I downloaded the newest version of Ubuntu – 17.10 – to take a look at what’s been going on in this free, open source operating system. I have in the past dual-booted a version of Ubuntu with Windows but most of the time I run the OS in a virtual window, using VirtualBox. The big news was that Canonical has moved off its Unity Desktop and is now using Gnome. It felt much more like a Windows desktop interface.
I don’t always encrypt my VirtualBox drives but it seemed somehow easier in this version than it had been the last time – 16.04 – that I’d played around with Ubuntu. The setup always prompts you to encrypt your home drive, but I took the full disk encryption.
It’s funny that this sort of arrangement – opening up Windows, starting a new app (VirtualBox) and typing in an access password to decrypt might make more sense to people than turning on a computer and having to type a decryption password.
One feature I hadn’t expected to see – and that usually involved a bit of fiddling – was integration with cloud storage and social media accounts. Rather than having to customize each app or get under the hood, you can access a list of cloud services from the settings menu. The connection is just like any other app connection – Gnome will be the app name in your cloud service – and it supports two factor authentication.
I was able to successfully connect a Google and a Microsoft account. The Google Drive mounted within my file explorer, which was nice. I can drag and drop files from Google Drive to my hard drive just like I would with any other network drive share. Unfortunately, I can’t find where Microsoft’s OneDrive connection is. The online account is connected, but since there is no app or other icon, I can’t use it. This will take a bit of digging.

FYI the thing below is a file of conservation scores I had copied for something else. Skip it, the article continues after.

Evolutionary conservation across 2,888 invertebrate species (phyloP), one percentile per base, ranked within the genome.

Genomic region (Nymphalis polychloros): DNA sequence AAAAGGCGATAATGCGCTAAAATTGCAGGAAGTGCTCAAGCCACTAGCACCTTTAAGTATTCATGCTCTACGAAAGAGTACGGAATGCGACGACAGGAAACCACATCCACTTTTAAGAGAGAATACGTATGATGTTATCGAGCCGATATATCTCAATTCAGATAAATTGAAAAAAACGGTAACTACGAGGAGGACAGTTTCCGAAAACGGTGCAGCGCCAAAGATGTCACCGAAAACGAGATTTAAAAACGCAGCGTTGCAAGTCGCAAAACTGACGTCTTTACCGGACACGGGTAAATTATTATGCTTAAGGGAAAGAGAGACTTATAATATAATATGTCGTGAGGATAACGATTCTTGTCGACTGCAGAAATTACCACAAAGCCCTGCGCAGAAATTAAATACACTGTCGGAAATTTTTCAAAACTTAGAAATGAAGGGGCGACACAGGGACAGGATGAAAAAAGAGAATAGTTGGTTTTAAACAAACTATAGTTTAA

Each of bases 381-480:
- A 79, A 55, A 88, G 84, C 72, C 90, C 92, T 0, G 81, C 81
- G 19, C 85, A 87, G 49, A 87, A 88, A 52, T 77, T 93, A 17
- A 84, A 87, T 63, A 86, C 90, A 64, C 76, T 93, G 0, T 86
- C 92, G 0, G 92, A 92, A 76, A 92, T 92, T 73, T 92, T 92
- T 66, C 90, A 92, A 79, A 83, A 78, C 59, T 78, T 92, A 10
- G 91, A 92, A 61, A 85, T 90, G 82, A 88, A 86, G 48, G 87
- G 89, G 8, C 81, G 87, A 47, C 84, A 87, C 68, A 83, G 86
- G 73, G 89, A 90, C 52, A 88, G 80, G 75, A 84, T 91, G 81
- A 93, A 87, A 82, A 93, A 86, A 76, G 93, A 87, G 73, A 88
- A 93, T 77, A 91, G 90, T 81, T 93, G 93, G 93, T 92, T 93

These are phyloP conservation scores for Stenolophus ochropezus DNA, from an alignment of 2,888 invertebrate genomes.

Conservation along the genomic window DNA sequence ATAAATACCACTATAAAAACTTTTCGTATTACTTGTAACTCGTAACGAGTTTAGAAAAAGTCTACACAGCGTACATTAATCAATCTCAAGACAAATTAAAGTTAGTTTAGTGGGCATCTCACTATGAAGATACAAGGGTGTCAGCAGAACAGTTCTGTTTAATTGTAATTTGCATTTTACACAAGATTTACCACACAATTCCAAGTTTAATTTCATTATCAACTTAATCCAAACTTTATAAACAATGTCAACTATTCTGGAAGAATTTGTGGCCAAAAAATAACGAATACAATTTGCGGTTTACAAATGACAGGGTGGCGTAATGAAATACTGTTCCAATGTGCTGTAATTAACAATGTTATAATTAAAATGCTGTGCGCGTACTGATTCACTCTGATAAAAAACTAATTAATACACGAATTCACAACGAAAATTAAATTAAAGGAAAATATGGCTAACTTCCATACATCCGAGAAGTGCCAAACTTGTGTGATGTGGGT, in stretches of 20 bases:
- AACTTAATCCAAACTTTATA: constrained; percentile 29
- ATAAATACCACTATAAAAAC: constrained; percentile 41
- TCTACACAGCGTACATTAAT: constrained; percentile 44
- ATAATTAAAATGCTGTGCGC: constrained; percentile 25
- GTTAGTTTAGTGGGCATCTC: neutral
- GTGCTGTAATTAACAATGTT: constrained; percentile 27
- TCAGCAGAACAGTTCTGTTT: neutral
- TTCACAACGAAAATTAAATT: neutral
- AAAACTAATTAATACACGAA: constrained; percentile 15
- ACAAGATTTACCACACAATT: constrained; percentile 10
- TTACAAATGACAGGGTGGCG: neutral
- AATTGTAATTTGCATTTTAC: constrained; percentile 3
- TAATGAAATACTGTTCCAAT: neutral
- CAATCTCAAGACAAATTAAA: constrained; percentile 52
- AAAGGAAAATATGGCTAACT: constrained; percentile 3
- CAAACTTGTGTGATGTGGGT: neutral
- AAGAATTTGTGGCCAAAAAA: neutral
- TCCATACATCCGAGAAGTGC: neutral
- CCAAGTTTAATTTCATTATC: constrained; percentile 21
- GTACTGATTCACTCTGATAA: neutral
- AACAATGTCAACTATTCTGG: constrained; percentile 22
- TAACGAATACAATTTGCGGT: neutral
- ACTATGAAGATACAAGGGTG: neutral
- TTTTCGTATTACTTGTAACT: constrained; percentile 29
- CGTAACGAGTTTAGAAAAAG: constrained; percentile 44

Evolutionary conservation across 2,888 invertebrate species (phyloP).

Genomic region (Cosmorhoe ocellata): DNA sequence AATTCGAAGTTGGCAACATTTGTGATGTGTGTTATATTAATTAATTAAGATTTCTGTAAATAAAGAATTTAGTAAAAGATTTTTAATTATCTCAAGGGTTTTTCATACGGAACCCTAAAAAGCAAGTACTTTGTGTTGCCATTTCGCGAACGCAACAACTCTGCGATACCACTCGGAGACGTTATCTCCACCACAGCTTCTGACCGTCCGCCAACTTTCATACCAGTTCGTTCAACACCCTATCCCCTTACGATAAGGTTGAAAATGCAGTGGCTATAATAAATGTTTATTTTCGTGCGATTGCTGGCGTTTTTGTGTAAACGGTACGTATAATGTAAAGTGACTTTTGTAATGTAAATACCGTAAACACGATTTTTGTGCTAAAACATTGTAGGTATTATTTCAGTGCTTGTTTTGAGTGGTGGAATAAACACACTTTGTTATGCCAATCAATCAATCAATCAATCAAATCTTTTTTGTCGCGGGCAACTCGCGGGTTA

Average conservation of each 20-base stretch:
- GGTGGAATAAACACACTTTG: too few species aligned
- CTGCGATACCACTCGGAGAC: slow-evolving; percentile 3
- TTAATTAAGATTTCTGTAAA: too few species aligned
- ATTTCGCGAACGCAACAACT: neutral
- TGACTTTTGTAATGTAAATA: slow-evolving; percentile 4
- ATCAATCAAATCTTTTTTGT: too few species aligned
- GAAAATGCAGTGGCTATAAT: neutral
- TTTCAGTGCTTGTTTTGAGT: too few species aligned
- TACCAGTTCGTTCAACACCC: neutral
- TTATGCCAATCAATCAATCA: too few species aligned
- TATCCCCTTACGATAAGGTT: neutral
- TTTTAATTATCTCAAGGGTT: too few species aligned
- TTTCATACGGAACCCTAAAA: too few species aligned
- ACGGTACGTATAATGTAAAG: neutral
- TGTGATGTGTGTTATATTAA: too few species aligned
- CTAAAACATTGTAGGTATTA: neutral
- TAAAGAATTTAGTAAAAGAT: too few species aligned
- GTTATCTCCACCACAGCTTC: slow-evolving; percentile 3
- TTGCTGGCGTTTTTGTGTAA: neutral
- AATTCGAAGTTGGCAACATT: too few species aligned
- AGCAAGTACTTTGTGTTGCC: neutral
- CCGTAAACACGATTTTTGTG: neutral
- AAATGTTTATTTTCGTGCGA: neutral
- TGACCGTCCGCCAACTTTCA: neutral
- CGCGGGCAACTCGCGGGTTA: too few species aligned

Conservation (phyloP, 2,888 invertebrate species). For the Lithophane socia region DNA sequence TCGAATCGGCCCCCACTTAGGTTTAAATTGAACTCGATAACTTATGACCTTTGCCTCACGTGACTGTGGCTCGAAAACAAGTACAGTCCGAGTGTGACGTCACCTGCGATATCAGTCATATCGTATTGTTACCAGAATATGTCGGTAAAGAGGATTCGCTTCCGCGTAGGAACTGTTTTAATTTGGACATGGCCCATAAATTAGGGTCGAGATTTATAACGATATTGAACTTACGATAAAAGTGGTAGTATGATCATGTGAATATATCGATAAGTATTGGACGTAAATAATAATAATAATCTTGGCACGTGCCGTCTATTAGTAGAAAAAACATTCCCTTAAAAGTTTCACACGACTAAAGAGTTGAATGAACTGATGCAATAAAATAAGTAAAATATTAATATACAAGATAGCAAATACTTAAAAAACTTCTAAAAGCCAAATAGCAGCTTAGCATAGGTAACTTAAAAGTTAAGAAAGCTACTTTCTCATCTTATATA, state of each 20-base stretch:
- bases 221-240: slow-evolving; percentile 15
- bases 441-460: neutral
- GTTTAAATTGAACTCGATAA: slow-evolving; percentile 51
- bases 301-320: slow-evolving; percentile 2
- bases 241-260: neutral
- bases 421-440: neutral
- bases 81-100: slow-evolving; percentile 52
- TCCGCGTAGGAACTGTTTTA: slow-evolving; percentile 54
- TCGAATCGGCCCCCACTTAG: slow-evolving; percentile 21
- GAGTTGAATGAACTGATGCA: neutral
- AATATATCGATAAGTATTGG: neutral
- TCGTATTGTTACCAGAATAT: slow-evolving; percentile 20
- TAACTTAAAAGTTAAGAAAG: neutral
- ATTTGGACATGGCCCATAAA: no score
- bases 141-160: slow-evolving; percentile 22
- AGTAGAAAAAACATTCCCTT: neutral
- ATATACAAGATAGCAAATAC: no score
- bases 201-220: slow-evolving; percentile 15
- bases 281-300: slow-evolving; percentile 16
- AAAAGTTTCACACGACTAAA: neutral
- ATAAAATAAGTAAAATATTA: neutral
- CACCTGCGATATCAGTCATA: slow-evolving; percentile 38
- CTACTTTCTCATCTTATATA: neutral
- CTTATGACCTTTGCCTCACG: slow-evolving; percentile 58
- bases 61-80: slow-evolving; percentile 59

Microsoft and Ubuntu
One thing Ubuntu has always done better than Windows is desktop search. I can quickly search and bring up matching files and apps, among other things. Sure, you can do that a bit in Windows 10 but I find it still a bit janky. I laughed when I did a search for Microsoft – I was looking for my OneDrive – and got this:
The Microsoft Word and other Office products are still not something you’ll find natively in Ubuntu. There are similar apps but – just as with the recent Microsoft Office apps on Chromebook, a Linux-based OS– I’m not sure why anyone who need Office wouldn’t just use the web apps, now known as Microsoft Office Online. They are less functional, free, browser-based versions of the full Microsoft Office suite. Since there’s no installation (for the diehards, you can try CrossOver or Wine but Microsoft Office 2013 appears to be the last solid option to run Microsoft Office in Ubuntu), you just use your browser.
I’m retiring my Ubuntu 16 VirtualBox instance. 17.10 was quick to set up – adding KeePass and connecting to Windows network shares – and even easier to adapt to the new interface.